The secret to making friends abroad

Making friends abroad is hard. Besides language, you're also a cultural outsider. If you're shy, the feeling of not belonging can make it especially difficult to build friendships.

The secret to making friends is contained in the approach. Instead of trying an upfront coffee date or 'let's get to know each other', try meeting people through a shared interest or history where you already have things in common.

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Making Friends Abroad: An Introvert's Guide

theportablewife.com

Hobby classes bring people with the same passion together, such as photography or diving techniques, where you'll have plenty to discuss. Newbies may talk about why they've taken up the hobby, while experienced hobbyists swap stories about past successes.

Most countries and cities have their own platforms where organizations can post local classes. To find classes, do an online search for "local classes [city]".

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If your new country doesn't share your native language, this strategy can help you make friends.

A language exchange is a free way to learn a new language through structured conversation with native speakers. The discussion often focuses on a topic, like eating at a restaurant or shopping. You'll start in one language, then switch to the other. Some cities hosts clubs, but online platforms like Craiglist or Gumtree can also be helpful.

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Host a dog meetup

Dogs are perfect ice-breakers. Their need for socialisation gives you a chance to meet other dog owners.

  • Take your pooch for a walk to the nearest dog-friendly park. Most often, you'll find friendly dogs looking to play. While the dogs play, you can indulge in talking about your furry friends.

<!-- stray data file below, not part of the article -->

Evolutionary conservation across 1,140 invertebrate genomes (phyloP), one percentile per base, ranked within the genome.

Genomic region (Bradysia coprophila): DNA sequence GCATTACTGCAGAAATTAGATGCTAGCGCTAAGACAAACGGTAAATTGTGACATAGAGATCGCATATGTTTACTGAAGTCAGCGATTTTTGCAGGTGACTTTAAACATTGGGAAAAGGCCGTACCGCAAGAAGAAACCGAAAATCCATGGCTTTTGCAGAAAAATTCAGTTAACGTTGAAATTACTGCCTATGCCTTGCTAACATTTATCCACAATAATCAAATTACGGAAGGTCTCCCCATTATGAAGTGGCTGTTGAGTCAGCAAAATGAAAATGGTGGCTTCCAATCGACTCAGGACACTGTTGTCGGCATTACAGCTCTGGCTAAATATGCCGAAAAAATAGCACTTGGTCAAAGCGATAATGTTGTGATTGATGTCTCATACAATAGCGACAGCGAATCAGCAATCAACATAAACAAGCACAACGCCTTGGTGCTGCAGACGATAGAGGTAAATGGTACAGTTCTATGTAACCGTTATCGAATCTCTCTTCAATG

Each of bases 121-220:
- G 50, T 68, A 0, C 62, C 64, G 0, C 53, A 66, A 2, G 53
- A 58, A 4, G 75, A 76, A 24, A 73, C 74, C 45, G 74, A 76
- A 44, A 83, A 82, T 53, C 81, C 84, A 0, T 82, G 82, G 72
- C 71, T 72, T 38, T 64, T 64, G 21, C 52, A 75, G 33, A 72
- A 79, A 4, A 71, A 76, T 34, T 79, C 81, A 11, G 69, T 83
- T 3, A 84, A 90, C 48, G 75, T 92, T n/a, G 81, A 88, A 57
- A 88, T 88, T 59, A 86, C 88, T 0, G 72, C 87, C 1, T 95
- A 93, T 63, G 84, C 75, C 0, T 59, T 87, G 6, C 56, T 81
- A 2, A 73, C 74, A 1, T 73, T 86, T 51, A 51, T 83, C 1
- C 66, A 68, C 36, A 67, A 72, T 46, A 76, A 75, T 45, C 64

• Many communities host regular dog meetups you can join. Check for opportunities online, at your local vet and pet supply shops.

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Adult sports clubs are one of the easiest ways to make friends after college. Everyone on the team shares a common interest, and it's common for teams to end their game with a meal or drink together.

Some clubs may have high registration fees, but the less competitive groups tend to be budget-friendly. Check online or at the community's athletic centre for your city's options.

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Whether you're passionate about animals or antiques, build friendships through volunteering. You'll have plenty to talk about between activities. You'll also learn about your town, making you less of an outsider.

Search for "volunteer opportunities [area name]" to find local volunteering options.

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The best way to find friends on Instagram is to follow hashtags for your area. You can also follow hashtags relevant to your work or interests, like "#femaletravelbloggers or #expats.

Once you find a few relevant hashtags, check Top and Recent tabs for profiles you want to follow. Leave meaningful comments on their latest posts.

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Finding other expats in your area is one of the easiest ways to making friends abroad.

Finding expat Facebook groups is straightforward. Use the search feature and change the tab over to Groups. Submit a request to join and wait for admin approval.

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  • Take a course. If you're looking for tech-related sessions, look at General Assembly. For other options, try searching for Hotcourses. The platform filters by location and has classes from basic cooking to advanced music theory.
  • Volunteer with Hands On London. This non-profit connects people to volunteer opportunities with charities, schools, and other organisations.
  • Make use of your local common. Many London neighbourhoods have large, open spaces that host community events, running clubs etc. Browse platforms like Get Active or Meetup to see what's happening in your common.

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